Authorities are investigating how an Alaska Airlines group employee in Seattle managed to seize an empty airplane, take it for a bizarre joyride over Puget Sound, and finally, chased by military jets, crash it in an apparent suicide on a sparsely populated island off Tacoma, Washington.
No one was killed in last week’s incident, other than the culprit, 29-year-old Horizon Air ground service agent Richard Russell, who had worked at Seattle-Tacoma International Airport for the regional airline for less than four years. Among other things, investigators will be looking into how Russell, who reportedly did not have a pilot’s license, had not only managed to gain access to the plane without being noticed, but was able to take off in the Q400 turboprop and to execute a series of sophisticated maneuvers, once he was airborne.
Aside from the mystery of what motivated the worker to commit such an act, the incident raises a disturbing question for the flying public: How could someone simply hop into a plane and take off unnoticed at one of the busiest airports in the country?
Experts, in fact, have been warning that the “insider threat” is a glaring loophole in the post-9/11 airport security apparatus, which could elude detection by current screening methods. The Seattle FBI office is looking into the criminal side of the accident and has cautioned that it could take some time to unravel all the details; however, the local sheriff’s office has already ruled out any connection to terrorism, saying it was an apparent suicide.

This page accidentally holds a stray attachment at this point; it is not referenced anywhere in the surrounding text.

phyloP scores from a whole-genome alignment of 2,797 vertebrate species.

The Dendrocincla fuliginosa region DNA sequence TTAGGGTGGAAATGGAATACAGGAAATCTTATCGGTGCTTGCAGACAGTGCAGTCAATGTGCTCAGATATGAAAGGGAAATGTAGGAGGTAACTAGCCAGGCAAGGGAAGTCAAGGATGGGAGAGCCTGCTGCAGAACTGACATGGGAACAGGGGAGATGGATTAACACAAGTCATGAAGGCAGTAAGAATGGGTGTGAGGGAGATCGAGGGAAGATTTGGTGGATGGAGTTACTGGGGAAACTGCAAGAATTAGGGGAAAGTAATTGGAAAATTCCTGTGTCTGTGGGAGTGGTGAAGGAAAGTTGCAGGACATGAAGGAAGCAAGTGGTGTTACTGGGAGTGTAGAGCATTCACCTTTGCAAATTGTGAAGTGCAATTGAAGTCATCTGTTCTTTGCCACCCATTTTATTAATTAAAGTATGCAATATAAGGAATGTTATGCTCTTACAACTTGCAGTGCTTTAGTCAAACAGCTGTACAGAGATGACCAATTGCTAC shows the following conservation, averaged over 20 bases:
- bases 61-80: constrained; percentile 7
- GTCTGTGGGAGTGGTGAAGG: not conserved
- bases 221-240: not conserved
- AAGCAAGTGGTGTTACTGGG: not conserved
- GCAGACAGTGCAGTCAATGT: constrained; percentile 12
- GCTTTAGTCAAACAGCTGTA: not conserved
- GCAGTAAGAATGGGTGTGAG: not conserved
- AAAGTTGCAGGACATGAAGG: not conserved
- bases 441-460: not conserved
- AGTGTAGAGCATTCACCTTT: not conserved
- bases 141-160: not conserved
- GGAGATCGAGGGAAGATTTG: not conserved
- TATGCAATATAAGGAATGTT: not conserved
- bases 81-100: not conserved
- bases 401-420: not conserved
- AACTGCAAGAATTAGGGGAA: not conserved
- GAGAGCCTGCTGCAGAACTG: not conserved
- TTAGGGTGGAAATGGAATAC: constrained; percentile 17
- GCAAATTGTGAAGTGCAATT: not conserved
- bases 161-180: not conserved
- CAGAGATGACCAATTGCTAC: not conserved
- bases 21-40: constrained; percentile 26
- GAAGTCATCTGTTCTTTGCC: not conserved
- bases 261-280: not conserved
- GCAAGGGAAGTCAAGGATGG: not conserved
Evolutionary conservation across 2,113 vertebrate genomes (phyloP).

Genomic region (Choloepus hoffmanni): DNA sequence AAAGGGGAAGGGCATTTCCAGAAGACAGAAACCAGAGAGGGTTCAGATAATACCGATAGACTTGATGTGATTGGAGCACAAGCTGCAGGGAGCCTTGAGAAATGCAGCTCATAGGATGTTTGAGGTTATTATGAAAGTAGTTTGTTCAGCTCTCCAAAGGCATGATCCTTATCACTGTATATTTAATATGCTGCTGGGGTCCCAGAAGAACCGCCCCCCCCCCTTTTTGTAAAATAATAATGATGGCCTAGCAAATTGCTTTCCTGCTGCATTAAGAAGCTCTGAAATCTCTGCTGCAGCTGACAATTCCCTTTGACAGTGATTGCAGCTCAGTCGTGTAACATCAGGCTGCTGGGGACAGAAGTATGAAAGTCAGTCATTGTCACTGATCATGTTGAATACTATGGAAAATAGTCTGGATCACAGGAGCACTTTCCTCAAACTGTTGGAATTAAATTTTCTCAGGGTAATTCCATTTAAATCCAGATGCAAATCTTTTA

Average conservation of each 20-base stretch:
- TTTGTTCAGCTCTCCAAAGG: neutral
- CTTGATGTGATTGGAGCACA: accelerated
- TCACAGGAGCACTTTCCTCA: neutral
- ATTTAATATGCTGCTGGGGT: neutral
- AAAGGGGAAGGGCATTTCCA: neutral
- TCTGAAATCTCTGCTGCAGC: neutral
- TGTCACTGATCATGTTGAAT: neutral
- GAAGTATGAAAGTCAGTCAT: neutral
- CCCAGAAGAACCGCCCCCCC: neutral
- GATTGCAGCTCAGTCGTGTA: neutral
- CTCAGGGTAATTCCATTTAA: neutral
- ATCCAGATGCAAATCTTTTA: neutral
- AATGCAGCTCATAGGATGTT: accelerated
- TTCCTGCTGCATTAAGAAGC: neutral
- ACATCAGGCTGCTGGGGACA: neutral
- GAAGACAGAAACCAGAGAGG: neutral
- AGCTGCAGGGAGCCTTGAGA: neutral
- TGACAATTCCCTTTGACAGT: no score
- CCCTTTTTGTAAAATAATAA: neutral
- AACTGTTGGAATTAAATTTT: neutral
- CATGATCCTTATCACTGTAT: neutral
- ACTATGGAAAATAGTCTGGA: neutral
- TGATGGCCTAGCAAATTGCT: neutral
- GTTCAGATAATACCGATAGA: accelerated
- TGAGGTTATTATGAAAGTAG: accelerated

Some observers pointed out that security did kick in fairly fast; once the stolen plane rolled onto the runway, air traffic controllers sprang into action, alerting authorities who scrambled fighter jets to intercept the rogue pilot. Controllers can be heard on audiotapes calmly taking to the worker and guiding him away from populated areas. The plane, which seated up to 76 passengers, crashed about an hour later, but only after Russell managed to perform a series of rolls and other moves that baffled many seasoned pilots. One possibility is that the wannabe pilot had played computer simulator games to teach himself how to fly.
Erroll Southers, a former FBI agent who was previously nominated to head TSA, told the AP that the case raises a big red flag, noting that it involved “an employee who was vetted to the level to have access to the aircraft and had a skill set proficient enough to take off with that plane.”
Officials from Alaska Airlines and Horizon Air said at a news conference over the weekend that they are working closely with authorities to find out what happened.
Brad Tilden, CEO of Alaska Airlines, parent company of the Horizon subsidiary, said that “this event is going to push us to learn what we can from this tragedy so that we can ensure this does not happen again at Alaska Air Group or at any other airline."